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Publication 560

Setting Up a
Qualified Plan(p13)

There are two basic steps in setting up a qualified plan. First you adopt a written plan. Then you invest the plan assets.
You, the employer, are responsible for setting up and maintaining the plan.
If you are self-employed, it is not necessary to have employees besides yourself to sponsor and set up a qualified plan. If you have employees, see Participation, under Qualification Rules, earlier.

Set-up deadline.(p14)

To take a deduction for contributions for a tax year, your plan must be set up (adopted) by the last day of that year (December 31 for calendar-year employers).

Credit for startup costs.(p14)

You may be able to claim a tax credit for part of the ordinary and necessary costs of starting a qualified plan that first became effective in 2012. For more information, see Credit for startup costs under Reminders, earlier.

Adopting a Written Plan(p14)

You must adopt a written plan. The plan can be an IRS-approved master or prototype plan offered by a sponsoring organization. Or it can be an individually designed plan.

Written plan requirement.(p14)

To qualify, the plan you set up must be in writing and must be communicated to your employees. The plan's provisions must be stated in the plan. It is not sufficient for the plan to merely refer to a requirement of the Internal Revenue Code.

Master or prototype plans.(p14)

Most qualified plans follow a standard form of plan (a master or prototype plan) approved by the IRS. Master and prototype plans are plans made available by plan providers for adoption by employers (including self-employed individuals). Under a master plan, a single trust or custodial account is established, as part of the plan, for the joint use of all adopting employers. Under a prototype plan, a separate trust or custodial account is established for each employer.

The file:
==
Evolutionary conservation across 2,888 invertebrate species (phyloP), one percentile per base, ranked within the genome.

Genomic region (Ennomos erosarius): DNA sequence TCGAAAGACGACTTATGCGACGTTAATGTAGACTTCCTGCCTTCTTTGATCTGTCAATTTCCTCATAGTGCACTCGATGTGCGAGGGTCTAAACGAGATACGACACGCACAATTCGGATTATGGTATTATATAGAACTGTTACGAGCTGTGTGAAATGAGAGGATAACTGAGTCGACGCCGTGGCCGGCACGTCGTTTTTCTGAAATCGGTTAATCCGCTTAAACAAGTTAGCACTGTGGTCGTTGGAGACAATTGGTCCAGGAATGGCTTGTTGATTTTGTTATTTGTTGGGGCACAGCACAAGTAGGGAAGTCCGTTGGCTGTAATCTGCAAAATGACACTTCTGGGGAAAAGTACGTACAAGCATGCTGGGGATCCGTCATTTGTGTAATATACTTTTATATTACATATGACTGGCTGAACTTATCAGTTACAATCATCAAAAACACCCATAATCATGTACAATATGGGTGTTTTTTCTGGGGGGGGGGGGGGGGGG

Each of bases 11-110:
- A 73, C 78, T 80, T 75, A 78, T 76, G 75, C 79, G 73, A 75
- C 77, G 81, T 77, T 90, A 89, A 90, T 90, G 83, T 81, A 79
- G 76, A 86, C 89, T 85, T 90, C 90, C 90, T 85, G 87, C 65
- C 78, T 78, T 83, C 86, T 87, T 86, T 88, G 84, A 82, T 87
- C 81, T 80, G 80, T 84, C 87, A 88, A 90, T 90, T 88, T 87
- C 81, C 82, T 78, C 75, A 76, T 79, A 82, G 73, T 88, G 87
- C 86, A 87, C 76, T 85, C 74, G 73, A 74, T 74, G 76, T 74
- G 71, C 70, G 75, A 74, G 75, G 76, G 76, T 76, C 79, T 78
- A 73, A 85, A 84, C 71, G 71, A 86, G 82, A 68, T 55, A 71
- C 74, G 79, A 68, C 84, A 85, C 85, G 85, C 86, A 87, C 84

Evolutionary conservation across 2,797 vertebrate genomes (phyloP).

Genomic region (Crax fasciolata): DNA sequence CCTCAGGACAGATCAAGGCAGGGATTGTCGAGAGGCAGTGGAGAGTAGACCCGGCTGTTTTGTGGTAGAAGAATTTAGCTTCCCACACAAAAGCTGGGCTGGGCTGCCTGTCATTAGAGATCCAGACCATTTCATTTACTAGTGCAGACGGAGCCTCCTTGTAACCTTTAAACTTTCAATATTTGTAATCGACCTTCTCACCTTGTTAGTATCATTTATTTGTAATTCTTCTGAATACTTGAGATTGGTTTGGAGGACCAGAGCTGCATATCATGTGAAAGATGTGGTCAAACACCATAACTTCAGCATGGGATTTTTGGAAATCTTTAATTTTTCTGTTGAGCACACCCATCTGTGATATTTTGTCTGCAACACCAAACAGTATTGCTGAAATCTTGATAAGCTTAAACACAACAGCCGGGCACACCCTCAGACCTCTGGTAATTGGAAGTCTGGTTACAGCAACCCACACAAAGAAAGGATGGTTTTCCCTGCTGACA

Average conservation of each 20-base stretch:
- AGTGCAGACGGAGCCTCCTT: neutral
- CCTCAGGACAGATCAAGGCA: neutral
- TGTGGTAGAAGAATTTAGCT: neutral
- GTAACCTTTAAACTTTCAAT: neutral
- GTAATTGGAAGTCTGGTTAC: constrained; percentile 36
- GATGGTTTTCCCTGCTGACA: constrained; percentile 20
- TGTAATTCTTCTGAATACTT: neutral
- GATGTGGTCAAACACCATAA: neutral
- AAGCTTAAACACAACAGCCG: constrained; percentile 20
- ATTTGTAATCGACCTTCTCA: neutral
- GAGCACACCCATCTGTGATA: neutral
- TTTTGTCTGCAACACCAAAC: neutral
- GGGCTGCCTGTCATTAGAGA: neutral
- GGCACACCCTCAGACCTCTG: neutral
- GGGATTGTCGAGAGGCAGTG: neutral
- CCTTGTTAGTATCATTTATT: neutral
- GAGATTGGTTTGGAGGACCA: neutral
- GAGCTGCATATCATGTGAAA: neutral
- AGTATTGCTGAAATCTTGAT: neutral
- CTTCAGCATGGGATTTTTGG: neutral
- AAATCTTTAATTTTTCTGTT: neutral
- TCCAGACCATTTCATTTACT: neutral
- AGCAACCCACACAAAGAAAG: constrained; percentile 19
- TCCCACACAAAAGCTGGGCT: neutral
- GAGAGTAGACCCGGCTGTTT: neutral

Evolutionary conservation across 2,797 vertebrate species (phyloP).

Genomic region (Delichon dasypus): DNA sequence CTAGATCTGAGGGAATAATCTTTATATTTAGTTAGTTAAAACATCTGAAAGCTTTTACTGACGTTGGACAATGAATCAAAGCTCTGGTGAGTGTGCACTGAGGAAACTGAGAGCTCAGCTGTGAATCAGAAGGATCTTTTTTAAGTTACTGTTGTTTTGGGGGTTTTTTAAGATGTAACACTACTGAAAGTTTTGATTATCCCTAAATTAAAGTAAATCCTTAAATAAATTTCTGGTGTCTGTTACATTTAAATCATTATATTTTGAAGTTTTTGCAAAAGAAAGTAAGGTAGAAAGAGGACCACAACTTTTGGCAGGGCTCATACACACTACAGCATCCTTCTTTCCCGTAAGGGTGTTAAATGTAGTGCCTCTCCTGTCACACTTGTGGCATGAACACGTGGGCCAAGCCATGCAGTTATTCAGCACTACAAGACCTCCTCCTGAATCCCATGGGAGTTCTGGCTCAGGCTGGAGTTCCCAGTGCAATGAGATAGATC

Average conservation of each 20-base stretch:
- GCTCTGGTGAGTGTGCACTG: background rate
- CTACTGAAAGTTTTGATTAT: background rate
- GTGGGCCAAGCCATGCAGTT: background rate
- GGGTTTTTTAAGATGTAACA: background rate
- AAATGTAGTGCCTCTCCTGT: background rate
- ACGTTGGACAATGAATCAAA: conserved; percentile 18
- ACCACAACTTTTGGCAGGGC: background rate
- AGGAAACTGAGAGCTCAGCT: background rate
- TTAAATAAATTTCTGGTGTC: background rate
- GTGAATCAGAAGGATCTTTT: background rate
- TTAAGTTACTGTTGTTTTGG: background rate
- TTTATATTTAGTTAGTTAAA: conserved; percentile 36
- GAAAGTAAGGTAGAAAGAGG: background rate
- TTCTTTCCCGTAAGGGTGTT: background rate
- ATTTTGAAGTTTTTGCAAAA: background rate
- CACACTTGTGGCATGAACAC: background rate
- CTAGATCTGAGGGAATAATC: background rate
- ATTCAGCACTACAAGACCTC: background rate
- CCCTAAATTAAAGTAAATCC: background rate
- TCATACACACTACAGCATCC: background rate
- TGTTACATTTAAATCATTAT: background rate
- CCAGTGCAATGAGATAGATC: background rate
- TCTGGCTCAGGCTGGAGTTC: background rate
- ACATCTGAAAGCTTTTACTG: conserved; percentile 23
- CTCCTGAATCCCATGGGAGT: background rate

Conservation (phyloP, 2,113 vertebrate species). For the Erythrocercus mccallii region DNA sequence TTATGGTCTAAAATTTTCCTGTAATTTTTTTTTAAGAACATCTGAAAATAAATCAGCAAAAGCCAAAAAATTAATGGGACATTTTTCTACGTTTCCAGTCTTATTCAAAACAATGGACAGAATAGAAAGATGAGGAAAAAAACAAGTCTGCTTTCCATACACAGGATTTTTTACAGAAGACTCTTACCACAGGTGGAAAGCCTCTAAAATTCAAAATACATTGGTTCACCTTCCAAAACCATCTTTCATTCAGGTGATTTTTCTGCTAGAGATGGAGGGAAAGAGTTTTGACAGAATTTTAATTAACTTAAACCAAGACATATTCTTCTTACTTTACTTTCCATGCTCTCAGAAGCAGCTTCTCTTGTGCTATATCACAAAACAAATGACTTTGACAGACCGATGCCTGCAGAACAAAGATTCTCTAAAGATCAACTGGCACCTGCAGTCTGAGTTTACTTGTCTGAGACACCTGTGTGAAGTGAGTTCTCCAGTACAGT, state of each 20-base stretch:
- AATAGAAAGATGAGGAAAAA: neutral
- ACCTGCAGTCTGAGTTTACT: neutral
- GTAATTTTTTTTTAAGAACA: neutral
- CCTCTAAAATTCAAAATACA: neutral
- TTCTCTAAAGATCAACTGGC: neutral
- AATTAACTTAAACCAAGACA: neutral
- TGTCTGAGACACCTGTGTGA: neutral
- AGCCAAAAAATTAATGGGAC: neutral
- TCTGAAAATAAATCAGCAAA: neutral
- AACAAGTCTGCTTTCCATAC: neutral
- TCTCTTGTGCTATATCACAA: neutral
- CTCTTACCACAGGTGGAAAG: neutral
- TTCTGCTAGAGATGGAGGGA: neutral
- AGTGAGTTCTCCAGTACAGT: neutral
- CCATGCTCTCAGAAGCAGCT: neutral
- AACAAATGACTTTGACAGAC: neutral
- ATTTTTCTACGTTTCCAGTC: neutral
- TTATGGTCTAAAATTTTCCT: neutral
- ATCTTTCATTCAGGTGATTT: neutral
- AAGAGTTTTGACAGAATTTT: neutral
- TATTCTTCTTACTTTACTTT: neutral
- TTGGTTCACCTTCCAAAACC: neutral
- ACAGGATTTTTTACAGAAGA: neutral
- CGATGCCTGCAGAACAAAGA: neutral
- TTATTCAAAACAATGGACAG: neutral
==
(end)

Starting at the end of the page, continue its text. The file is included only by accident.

Plan providers.(p14)
The following organizations generally can provide IRS-approved master or prototype plans.

Individually designed plan.(p14)

If you prefer, you can set up an individually designed plan to meet specific needs. Although advance IRS approval is not required, you can apply for approval by paying a fee and requesting a determination letter. You may need professional help for this. See Rev. Proc. 2013-6, 2013-1 I.R.B. 198, available at–01_IRB/ar11.html, as annually updated, that may help you decide whether to apply for approval.
Internal Revenue Bulletins are available on the IRS website at They are also available at most IRS offices and at certain libraries.
User fee.(p14)
The fee mentioned earlier for requesting a determination letter does not apply to employers who have 100 or fewer employees who received at least $5,000 of compensation from the employer for the preceding year. At least one of them must be a non-highly compensated employee participating in the plan. The fee does not apply to requests made by the later of the following dates.The request cannot be made by the sponsor of a prototype or similar plan the sponsor intends to market to participating employers.
For more information about whether the user fee applies, see Rev. Proc. 2013-8, 2013-1 I.R.B. 237, available at–01_IRB/ar13,html, as may be annually updated, and Notice 2003-49, 2003-32 I.R.B. 294, available at

Investing Plan Assets(p14)

In setting up a qualified plan, you arrange how the plan's funds will be used to build its assets.
You set up a trust by a legal instrument (written document). You may need professional help to do this.
You can set up a custodial account with a bank, savings and loan association, credit union, or other person who can act as the plan trustee.
You do not need a trust or custodial account, although you can have one, to invest the plan's funds in annuity contracts or face-amount certificates. If anyone other than a trustee holds them, however, the contracts or certificates must state they are not transferable.

Other plan requirements.(p14)

For information on other important plan requirements, see Qualification Rules, earlier in this chapter.